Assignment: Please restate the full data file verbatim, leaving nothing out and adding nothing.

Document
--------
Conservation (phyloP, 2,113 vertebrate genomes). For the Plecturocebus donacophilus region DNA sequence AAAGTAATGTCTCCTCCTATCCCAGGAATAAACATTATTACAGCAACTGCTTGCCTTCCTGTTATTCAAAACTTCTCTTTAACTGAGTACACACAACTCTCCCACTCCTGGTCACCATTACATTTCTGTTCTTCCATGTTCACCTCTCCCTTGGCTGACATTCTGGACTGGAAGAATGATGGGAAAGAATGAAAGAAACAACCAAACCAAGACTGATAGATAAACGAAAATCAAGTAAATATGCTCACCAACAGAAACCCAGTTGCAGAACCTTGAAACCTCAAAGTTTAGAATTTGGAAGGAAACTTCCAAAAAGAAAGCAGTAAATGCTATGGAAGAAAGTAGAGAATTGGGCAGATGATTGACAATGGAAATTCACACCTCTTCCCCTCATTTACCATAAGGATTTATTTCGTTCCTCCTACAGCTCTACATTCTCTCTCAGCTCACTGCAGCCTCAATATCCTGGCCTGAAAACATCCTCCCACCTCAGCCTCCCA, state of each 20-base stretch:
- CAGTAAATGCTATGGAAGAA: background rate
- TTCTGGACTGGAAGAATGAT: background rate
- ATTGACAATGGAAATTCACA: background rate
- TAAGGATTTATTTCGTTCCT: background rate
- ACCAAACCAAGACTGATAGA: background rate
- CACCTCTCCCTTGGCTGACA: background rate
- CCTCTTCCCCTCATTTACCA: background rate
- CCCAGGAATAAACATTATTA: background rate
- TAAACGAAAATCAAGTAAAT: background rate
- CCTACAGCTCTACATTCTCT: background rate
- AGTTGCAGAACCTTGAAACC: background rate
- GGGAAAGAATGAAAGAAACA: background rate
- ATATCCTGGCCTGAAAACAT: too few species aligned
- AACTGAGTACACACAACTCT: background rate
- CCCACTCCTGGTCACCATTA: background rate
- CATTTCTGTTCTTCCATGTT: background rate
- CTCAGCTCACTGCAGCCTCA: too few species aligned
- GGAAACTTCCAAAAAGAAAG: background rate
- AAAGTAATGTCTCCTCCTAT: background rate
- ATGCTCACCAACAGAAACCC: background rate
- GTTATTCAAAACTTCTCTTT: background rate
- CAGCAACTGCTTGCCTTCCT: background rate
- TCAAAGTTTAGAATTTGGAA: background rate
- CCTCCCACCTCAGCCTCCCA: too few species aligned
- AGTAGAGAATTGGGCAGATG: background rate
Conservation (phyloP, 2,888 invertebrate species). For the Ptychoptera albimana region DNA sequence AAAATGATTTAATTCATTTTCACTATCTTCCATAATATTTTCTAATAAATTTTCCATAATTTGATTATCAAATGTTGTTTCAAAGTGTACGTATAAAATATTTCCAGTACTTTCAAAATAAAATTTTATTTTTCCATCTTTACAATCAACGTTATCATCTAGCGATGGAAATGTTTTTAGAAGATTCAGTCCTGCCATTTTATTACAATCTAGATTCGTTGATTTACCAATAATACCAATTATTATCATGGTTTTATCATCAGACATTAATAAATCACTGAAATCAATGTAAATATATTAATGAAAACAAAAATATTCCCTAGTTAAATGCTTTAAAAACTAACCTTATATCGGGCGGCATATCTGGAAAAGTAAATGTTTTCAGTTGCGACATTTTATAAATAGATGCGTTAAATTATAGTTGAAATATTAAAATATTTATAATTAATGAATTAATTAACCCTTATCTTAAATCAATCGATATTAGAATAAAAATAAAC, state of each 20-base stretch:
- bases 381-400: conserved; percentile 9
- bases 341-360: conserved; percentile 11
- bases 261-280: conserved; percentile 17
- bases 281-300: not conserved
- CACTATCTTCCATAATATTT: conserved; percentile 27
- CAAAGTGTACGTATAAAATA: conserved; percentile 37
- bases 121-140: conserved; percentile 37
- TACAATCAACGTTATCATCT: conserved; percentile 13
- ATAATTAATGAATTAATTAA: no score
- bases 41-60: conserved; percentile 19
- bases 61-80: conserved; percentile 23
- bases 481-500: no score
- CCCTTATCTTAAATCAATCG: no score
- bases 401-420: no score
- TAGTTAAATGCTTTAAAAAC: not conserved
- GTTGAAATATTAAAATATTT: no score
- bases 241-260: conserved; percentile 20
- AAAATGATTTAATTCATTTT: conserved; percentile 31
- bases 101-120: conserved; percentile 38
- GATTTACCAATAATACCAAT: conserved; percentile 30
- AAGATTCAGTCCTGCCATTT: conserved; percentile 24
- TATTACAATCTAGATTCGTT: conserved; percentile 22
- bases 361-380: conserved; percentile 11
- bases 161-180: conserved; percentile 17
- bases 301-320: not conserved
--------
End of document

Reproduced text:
Conservation (phyloP, 2,113 vertebrate genomes). For the Plecturocebus donacophilus region DNA sequence AAAGTAATGTCTCCTCCTATCCCAGGAATAAACATTATTACAGCAACTGCTTGCCTTCCTGTTATTCAAAACTTCTCTTTAACTGAGTACACACAACTCTCCCACTCCTGGTCACCATTACATTTCTGTTCTTCCATGTTCACCTCTCCCTTGGCTGACATTCTGGACTGGAAGAATGATGGGAAAGAATGAAAGAAACAACCAAACCAAGACTGATAGATAAACGAAAATCAAGTAAATATGCTCACCAACAGAAACCCAGTTGCAGAACCTTGAAACCTCAAAGTTTAGAATTTGGAAGGAAACTTCCAAAAAGAAAGCAGTAAATGCTATGGAAGAAAGTAGAGAATTGGGCAGATGATTGACAATGGAAATTCACACCTCTTCCCCTCATTTACCATAAGGATTTATTTCGTTCCTCCTACAGCTCTACATTCTCTCTCAGCTCACTGCAGCCTCAATATCCTGGCCTGAAAACATCCTCCCACCTCAGCCTCCCA, state of each 20-base stretch:
- CAGTAAATGCTATGGAAGAA: background rate
- TTCTGGACTGGAAGAATGAT: background rate
- ATTGACAATGGAAATTCACA: background rate
- TAAGGATTTATTTCGTTCCT: background rate
- ACCAAACCAAGACTGATAGA: background rate
- CACCTCTCCCTTGGCTGACA: background rate
- CCTCTTCCCCTCATTTACCA: background rate
- CCCAGGAATAAACATTATTA: background rate
- TAAACGAAAATCAAGTAAAT: background rate
- CCTACAGCTCTACATTCTCT: background rate
- AGTTGCAGAACCTTGAAACC: background rate
- GGGAAAGAATGAAAGAAACA: background rate
- ATATCCTGGCCTGAAAACAT: too few species aligned
- AACTGAGTACACACAACTCT: background rate
- CCCACTCCTGGTCACCATTA: background rate
- CATTTCTGTTCTTCCATGTT: background rate
- CTCAGCTCACTGCAGCCTCA: too few species aligned
- GGAAACTTCCAAAAAGAAAG: background rate
- AAAGTAATGTCTCCTCCTAT: background rate
- ATGCTCACCAACAGAAACCC: background rate
- GTTATTCAAAACTTCTCTTT: background rate
- CAGCAACTGCTTGCCTTCCT: background rate
- TCAAAGTTTAGAATTTGGAA: background rate
- CCTCCCACCTCAGCCTCCCA: too few species aligned
- AGTAGAGAATTGGGCAGATG: background rate
Conservation (phyloP, 2,888 invertebrate species). For the Ptychoptera albimana region DNA sequence AAAATGATTTAATTCATTTTCACTATCTTCCATAATATTTTCTAATAAATTTTCCATAATTTGATTATCAAATGTTGTTTCAAAGTGTACGTATAAAATATTTCCAGTACTTTCAAAATAAAATTTTATTTTTCCATCTTTACAATCAACGTTATCATCTAGCGATGGAAATGTTTTTAGAAGATTCAGTCCTGCCATTTTATTACAATCTAGATTCGTTGATTTACCAATAATACCAATTATTATCATGGTTTTATCATCAGACATTAATAAATCACTGAAATCAATGTAAATATATTAATGAAAACAAAAATATTCCCTAGTTAAATGCTTTAAAAACTAACCTTATATCGGGCGGCATATCTGGAAAAGTAAATGTTTTCAGTTGCGACATTTTATAAATAGATGCGTTAAATTATAGTTGAAATATTAAAATATTTATAATTAATGAATTAATTAACCCTTATCTTAAATCAATCGATATTAGAATAAAAATAAAC, state of each 20-base stretch:
- bases 381-400: conserved; percentile 9
- bases 341-360: conserved; percentile 11
- bases 261-280: conserved; percentile 17
- bases 281-300: not conserved
- CACTATCTTCCATAATATTT: conserved; percentile 27
- CAAAGTGTACGTATAAAATA: conserved; percentile 37
- bases 121-140: conserved; percentile 37
- TACAATCAACGTTATCATCT: conserved; percentile 13
- ATAATTAATGAATTAATTAA: no score
- bases 41-60: conserved; percentile 19
- bases 61-80: conserved; percentile 23
- bases 481-500: no score
- CCCTTATCTTAAATCAATCG: no score
- bases 401-420: no score
- TAGTTAAATGCTTTAAAAAC: not conserved
- GTTGAAATATTAAAATATTT: no score
- bases 241-260: conserved; percentile 20
- AAAATGATTTAATTCATTTT: conserved; percentile 31
- bases 101-120: conserved; percentile 38
- GATTTACCAATAATACCAAT: conserved; percentile 30
- AAGATTCAGTCCTGCCATTT: conserved; percentile 24
- TATTACAATCTAGATTCGTT: conserved; percentile 22
- bases 361-380: conserved; percentile 11
- bases 161-180: conserved; percentile 17
- bases 301-320: not conserved